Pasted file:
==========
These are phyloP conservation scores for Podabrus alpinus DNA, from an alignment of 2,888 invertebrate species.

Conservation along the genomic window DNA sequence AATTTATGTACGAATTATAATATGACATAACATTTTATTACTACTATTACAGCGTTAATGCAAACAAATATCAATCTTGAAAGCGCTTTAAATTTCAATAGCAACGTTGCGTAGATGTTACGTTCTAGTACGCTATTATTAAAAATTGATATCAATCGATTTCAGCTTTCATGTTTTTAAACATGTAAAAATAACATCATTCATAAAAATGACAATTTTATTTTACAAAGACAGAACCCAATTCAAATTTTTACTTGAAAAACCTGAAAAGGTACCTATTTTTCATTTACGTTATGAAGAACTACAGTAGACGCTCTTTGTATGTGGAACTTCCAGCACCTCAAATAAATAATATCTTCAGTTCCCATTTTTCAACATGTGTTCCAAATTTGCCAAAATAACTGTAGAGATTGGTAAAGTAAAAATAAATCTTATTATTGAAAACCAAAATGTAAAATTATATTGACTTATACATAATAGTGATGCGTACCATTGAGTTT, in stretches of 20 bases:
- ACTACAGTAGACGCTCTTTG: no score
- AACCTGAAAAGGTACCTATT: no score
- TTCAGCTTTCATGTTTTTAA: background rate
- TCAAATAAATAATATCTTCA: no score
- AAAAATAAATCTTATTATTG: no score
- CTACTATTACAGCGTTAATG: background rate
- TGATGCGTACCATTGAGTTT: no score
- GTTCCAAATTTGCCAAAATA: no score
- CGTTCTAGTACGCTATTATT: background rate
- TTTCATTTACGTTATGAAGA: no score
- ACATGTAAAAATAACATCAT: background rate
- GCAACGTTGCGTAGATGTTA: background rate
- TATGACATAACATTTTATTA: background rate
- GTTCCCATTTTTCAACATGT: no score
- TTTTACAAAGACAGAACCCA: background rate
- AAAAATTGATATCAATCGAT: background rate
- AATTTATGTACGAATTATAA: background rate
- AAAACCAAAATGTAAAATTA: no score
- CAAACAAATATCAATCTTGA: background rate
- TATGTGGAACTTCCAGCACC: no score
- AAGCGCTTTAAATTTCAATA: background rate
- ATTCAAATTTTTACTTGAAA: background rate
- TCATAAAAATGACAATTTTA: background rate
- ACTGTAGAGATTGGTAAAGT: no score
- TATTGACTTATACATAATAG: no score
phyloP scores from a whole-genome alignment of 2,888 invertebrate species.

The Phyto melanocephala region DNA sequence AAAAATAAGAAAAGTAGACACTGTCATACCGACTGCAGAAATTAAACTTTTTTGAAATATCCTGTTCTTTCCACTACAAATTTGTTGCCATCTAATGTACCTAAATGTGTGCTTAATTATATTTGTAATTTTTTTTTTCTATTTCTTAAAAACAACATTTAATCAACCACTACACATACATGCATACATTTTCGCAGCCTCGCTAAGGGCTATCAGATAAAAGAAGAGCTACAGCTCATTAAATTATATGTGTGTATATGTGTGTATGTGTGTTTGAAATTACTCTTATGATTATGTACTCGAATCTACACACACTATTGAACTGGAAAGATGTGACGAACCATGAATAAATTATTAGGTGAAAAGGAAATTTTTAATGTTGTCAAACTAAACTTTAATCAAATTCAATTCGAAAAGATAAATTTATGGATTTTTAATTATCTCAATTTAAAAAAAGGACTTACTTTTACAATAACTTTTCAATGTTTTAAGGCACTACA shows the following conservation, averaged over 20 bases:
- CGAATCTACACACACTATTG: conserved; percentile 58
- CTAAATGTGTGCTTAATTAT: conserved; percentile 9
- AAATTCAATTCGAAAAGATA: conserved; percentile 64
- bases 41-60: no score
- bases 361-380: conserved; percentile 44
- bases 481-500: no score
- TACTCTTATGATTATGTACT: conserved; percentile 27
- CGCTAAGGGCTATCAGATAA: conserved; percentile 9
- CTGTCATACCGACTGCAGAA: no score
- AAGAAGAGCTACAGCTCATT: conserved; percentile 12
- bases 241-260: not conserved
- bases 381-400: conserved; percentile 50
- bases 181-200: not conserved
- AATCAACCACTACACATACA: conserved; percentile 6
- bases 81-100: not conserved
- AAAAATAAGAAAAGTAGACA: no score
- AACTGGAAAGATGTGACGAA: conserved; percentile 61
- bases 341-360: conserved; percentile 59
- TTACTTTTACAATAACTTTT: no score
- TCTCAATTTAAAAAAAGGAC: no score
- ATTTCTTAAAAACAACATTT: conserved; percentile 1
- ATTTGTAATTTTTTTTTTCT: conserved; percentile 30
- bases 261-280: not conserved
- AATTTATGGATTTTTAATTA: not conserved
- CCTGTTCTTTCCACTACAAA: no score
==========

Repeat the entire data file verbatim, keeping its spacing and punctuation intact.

These are phyloP conservation scores for Podabrus alpinus DNA, from an alignment of 2,888 invertebrate species.

Conservation along the genomic window DNA sequence AATTTATGTACGAATTATAATATGACATAACATTTTATTACTACTATTACAGCGTTAATGCAAACAAATATCAATCTTGAAAGCGCTTTAAATTTCAATAGCAACGTTGCGTAGATGTTACGTTCTAGTACGCTATTATTAAAAATTGATATCAATCGATTTCAGCTTTCATGTTTTTAAACATGTAAAAATAACATCATTCATAAAAATGACAATTTTATTTTACAAAGACAGAACCCAATTCAAATTTTTACTTGAAAAACCTGAAAAGGTACCTATTTTTCATTTACGTTATGAAGAACTACAGTAGACGCTCTTTGTATGTGGAACTTCCAGCACCTCAAATAAATAATATCTTCAGTTCCCATTTTTCAACATGTGTTCCAAATTTGCCAAAATAACTGTAGAGATTGGTAAAGTAAAAATAAATCTTATTATTGAAAACCAAAATGTAAAATTATATTGACTTATACATAATAGTGATGCGTACCATTGAGTTT, in stretches of 20 bases:
- ACTACAGTAGACGCTCTTTG: no score
- AACCTGAAAAGGTACCTATT: no score
- TTCAGCTTTCATGTTTTTAA: background rate
- TCAAATAAATAATATCTTCA: no score
- AAAAATAAATCTTATTATTG: no score
- CTACTATTACAGCGTTAATG: background rate
- TGATGCGTACCATTGAGTTT: no score
- GTTCCAAATTTGCCAAAATA: no score
- CGTTCTAGTACGCTATTATT: background rate
- TTTCATTTACGTTATGAAGA: no score
- ACATGTAAAAATAACATCAT: background rate
- GCAACGTTGCGTAGATGTTA: background rate
- TATGACATAACATTTTATTA: background rate
- GTTCCCATTTTTCAACATGT: no score
- TTTTACAAAGACAGAACCCA: background rate
- AAAAATTGATATCAATCGAT: background rate
- AATTTATGTACGAATTATAA: background rate
- AAAACCAAAATGTAAAATTA: no score
- CAAACAAATATCAATCTTGA: background rate
- TATGTGGAACTTCCAGCACC: no score
- AAGCGCTTTAAATTTCAATA: background rate
- ATTCAAATTTTTACTTGAAA: background rate
- TCATAAAAATGACAATTTTA: background rate
- ACTGTAGAGATTGGTAAAGT: no score
- TATTGACTTATACATAATAG: no score
phyloP scores from a whole-genome alignment of 2,888 invertebrate species.

The Phyto melanocephala region DNA sequence AAAAATAAGAAAAGTAGACACTGTCATACCGACTGCAGAAATTAAACTTTTTTGAAATATCCTGTTCTTTCCACTACAAATTTGTTGCCATCTAATGTACCTAAATGTGTGCTTAATTATATTTGTAATTTTTTTTTTCTATTTCTTAAAAACAACATTTAATCAACCACTACACATACATGCATACATTTTCGCAGCCTCGCTAAGGGCTATCAGATAAAAGAAGAGCTACAGCTCATTAAATTATATGTGTGTATATGTGTGTATGTGTGTTTGAAATTACTCTTATGATTATGTACTCGAATCTACACACACTATTGAACTGGAAAGATGTGACGAACCATGAATAAATTATTAGGTGAAAAGGAAATTTTTAATGTTGTCAAACTAAACTTTAATCAAATTCAATTCGAAAAGATAAATTTATGGATTTTTAATTATCTCAATTTAAAAAAAGGACTTACTTTTACAATAACTTTTCAATGTTTTAAGGCACTACA shows the following conservation, averaged over 20 bases:
- CGAATCTACACACACTATTG: conserved; percentile 58
- CTAAATGTGTGCTTAATTAT: conserved; percentile 9
- AAATTCAATTCGAAAAGATA: conserved; percentile 64
- bases 41-60: no score
- bases 361-380: conserved; percentile 44
- bases 481-500: no score
- TACTCTTATGATTATGTACT: conserved; percentile 27
- CGCTAAGGGCTATCAGATAA: conserved; percentile 9
- CTGTCATACCGACTGCAGAA: no score
- AAGAAGAGCTACAGCTCATT: conserved; percentile 12
- bases 241-260: not conserved
- bases 381-400: conserved; percentile 50
- bases 181-200: not conserved
- AATCAACCACTACACATACA: conserved; percentile 6
- bases 81-100: not conserved
- AAAAATAAGAAAAGTAGACA: no score
- AACTGGAAAGATGTGACGAA: conserved; percentile 61
- bases 341-360: conserved; percentile 59
- TTACTTTTACAATAACTTTT: no score
- TCTCAATTTAAAAAAAGGAC: no score
- ATTTCTTAAAAACAACATTT: conserved; percentile 1
- ATTTGTAATTTTTTTTTTCT: conserved; percentile 30
- bases 261-280: not conserved
- AATTTATGGATTTTTAATTA: not conserved
- CCTGTTCTTTCCACTACAAA: no score